Iatrogenic Vertebral Artery Injury during
Anterior Cervical Spine Surgery

A surgical technique called the anterior approach is utilized to address a range of conditions affecting the cervical spine, such as degenerative disorders, injuries, tumors, deformities, and infection.

The Smith-Robinson approach, which was first reported in 1955 and later modified by Southwick and Robinson in 1957 to reach C3 to T1, is likely the most commonly employed method. The anterior approach is a practical and convenient option for addressing pathologies originating from the anterior cervical spine.

It provides excellent exposure to multiple levels of the spine, allows thorough neural decompression, and enables solid reconstruction of the vertebral column. Anterior cervical procedures are frequently used to perform anterior cervical discectomy and fusion (ACDF) as well as anterior cervical corpectomy and fusion (ACCF).

It is essential to recognize the possibility of complications, even though most anterior approach procedures are executed with safety and efficacy. Possible complications of anterior approach procedures comprise incisional hematoma, dysphagia, esophageal perforation, injuries to the superior and recurrent laryngeal nerves, spinal cord and nerve root injury, as well as vertebral artery injury.

Due to its proximity to the surgical site, the vertebral artery (VA) is vulnerable to injury during anterior cervical spine surgery. Although iatrogenic vertebral artery injury (VAI) is uncommon, with an incidence rate of 0.18%–0.5%, it can cause significant intra- or postoperative bleeding, cardiac arrest, arteriovenous fistula, neurological complications, or even death.

Various factors that can elevate the risk of VAI have been identified:

      1. Coarse Drilling: The most commonly reported cause of VAI is drilling during the surgical procedure. When performing decompression during anterior cervical surgery, coarse drilling can cause excessive lateral movement, particularly when drilling through a vertebra, disc, or foramen. This is especially true in cases where the bone has been softened due to infection or tumor growth.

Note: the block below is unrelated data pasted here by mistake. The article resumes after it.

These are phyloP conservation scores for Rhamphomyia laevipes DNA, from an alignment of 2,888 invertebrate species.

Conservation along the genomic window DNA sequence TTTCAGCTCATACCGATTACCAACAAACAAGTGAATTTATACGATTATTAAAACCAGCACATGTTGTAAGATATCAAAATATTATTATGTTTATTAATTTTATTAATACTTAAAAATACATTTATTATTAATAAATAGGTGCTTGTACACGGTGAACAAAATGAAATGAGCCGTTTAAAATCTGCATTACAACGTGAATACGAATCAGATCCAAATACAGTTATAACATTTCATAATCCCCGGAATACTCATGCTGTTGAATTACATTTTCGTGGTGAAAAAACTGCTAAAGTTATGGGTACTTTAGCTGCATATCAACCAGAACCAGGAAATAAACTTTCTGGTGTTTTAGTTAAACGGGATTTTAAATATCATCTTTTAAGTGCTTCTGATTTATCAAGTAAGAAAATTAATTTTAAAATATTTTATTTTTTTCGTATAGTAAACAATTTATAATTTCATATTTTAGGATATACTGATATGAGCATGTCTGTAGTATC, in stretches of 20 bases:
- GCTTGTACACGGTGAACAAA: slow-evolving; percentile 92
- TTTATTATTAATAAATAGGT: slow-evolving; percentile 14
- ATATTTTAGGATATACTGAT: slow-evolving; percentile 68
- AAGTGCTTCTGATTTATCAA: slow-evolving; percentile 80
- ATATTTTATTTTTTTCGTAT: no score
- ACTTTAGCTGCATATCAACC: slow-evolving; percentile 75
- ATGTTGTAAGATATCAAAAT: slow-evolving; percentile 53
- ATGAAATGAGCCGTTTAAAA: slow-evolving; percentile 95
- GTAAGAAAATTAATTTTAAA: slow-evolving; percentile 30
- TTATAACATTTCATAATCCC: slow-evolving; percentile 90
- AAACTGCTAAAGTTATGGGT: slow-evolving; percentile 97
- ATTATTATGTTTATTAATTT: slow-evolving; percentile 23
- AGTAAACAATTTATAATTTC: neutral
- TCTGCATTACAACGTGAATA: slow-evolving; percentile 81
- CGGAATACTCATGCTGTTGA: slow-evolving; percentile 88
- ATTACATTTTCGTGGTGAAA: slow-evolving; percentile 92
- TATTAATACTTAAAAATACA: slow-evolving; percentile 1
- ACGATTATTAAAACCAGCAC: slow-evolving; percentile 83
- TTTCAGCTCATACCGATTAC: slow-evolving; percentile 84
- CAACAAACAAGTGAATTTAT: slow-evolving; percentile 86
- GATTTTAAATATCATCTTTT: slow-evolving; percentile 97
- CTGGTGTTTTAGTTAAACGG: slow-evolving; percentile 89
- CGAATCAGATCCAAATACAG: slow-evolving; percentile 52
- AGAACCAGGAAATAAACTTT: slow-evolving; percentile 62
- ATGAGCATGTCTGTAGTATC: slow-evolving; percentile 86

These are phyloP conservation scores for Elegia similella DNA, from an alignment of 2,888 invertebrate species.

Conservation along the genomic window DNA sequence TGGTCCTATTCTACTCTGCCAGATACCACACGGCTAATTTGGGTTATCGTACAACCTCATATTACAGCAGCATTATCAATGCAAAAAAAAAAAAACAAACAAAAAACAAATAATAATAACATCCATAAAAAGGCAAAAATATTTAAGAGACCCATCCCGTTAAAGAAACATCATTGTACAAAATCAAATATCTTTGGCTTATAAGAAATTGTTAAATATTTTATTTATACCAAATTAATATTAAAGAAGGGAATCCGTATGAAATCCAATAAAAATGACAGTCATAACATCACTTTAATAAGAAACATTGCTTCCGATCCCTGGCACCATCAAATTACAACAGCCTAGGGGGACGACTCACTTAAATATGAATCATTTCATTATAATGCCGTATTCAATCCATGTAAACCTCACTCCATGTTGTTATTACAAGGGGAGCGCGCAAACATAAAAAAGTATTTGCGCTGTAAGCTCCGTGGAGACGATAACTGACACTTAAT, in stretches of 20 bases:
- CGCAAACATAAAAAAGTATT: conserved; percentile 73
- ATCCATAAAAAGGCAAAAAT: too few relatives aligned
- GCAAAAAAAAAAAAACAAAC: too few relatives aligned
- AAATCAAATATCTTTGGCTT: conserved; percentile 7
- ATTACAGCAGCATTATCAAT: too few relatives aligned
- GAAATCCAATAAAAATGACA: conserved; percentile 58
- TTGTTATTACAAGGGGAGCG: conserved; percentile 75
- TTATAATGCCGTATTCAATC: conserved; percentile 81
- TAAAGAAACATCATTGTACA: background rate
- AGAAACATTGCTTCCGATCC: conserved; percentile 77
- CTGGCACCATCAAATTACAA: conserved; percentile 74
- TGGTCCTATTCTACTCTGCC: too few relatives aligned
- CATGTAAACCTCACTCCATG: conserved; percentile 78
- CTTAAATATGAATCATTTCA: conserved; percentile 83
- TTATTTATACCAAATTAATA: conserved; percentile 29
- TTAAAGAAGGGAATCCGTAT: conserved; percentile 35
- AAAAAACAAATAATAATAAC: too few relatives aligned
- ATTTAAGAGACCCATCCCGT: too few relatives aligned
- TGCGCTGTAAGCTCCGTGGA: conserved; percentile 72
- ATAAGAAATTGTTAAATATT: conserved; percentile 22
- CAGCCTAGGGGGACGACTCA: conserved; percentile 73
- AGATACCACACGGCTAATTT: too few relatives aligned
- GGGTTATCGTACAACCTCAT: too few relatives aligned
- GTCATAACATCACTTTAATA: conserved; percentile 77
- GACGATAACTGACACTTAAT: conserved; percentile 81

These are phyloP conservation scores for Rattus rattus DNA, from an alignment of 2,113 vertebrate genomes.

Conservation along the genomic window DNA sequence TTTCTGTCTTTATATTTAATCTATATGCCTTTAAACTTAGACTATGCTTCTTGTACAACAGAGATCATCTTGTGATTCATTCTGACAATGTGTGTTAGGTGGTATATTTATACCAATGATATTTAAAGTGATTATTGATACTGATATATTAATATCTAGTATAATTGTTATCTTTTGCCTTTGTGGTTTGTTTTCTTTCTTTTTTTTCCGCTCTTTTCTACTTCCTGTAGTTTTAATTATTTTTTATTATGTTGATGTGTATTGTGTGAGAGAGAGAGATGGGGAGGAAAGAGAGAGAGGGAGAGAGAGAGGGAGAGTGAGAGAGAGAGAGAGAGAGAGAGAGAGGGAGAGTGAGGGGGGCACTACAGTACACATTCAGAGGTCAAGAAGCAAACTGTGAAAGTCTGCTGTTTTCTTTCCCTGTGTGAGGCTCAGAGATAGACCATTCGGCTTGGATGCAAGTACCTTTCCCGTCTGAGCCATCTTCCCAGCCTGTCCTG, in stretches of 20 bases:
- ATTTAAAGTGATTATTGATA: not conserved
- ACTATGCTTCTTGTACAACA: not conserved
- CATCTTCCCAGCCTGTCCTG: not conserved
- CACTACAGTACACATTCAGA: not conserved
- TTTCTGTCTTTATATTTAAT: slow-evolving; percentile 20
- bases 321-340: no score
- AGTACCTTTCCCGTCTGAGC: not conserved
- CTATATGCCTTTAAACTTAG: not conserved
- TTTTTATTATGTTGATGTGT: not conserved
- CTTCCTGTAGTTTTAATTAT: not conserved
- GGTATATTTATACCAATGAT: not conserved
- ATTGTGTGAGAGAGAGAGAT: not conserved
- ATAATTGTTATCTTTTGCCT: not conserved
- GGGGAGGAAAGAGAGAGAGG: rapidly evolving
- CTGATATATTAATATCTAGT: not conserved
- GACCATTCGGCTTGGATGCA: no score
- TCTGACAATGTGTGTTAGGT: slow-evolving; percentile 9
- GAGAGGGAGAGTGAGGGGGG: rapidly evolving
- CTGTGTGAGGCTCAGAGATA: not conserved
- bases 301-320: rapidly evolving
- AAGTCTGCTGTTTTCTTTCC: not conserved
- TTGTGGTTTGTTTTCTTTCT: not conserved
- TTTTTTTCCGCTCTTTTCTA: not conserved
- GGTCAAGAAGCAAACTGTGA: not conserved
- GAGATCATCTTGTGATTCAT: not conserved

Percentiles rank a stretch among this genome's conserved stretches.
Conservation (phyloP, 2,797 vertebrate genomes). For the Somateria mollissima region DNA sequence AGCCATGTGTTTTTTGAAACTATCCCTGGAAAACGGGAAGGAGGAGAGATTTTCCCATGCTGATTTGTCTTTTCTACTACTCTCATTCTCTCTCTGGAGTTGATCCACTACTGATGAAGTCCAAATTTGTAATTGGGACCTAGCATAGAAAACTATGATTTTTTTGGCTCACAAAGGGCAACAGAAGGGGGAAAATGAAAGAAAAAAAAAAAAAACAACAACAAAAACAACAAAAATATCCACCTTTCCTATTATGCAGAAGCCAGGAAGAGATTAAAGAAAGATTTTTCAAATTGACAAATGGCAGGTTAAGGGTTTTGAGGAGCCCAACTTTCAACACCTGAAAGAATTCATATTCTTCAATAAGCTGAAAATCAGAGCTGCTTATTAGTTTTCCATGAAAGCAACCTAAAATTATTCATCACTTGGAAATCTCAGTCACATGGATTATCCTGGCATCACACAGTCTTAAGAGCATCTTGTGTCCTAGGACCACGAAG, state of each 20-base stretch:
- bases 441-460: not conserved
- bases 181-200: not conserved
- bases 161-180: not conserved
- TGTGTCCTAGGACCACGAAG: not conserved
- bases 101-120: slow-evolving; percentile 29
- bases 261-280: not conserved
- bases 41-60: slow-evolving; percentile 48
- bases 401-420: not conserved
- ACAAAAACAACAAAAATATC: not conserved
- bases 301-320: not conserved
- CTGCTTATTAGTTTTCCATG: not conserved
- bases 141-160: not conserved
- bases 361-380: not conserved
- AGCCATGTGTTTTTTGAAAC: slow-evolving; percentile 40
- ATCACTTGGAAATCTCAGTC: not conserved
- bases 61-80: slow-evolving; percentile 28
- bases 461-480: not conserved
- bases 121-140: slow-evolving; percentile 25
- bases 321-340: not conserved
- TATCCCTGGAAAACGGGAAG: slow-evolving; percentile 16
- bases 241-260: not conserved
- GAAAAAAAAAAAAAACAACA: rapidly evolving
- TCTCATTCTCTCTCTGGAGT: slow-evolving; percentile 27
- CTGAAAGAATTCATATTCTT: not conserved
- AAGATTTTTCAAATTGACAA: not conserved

2. Loss of Landmarks: In anterior cervical surgery, two significant landmarks are the midline and the uncinate process. The midline serves as a reference point to determine the safe extent of lateral exposure and decompression during the surgical procedure, as well as the precise placement of instrumentation.
        Accurately identifying the midline may be challenging in certain situations, such as when a large, eccentric osteophyte is present. Loss of this landmark can result in excessive lateral drilling, leading to VAI.
        Located medial to the transverse foramen, the uncinate process has a distinct sharp and tapered articular surface that creates an uncovertebral joint. During surgery, the medial uncovertebral joint serves as a boundary for lateral dissection or drilling. As the uncinate process flattens over time, it becomes less effective in preventing VAI.
      3. Status of VA: There are three sections that comprise the extracranial vertebral artery.
        • Section 1 (V1): It arises from the subclavian artery and travels to the transverse foramen of C6.
        • Section 2 (V2): It travels from the transverse foramen of C6 to the transverse foramen of C1.
        • Section 3 (V3): It extends from C1 to the foramen magnum.
        • Intracranial portion of the VA (V4): It travels from the foramen magnum to the basilar artery.

The segments of the VA that are most at risk are the anterior portion of C7, the lateral segments from C3 to C7, and the posterior segments of C2 and C1. The path of V2 is the longest and it travels through a canal that is formed by bone and muscle.

It is also surrounded by an extensive network of veins. As a result, the most common injury during anterior cervical surgeries occurs to V2, since these surgeries are primarily performed in the area between C3 and C7.

There is often a difference in the diameter of the left and right VAs. Approximately 6% to 26% of patients have VAs of the same size, and the left VA is usually larger and considered the dominant vessel.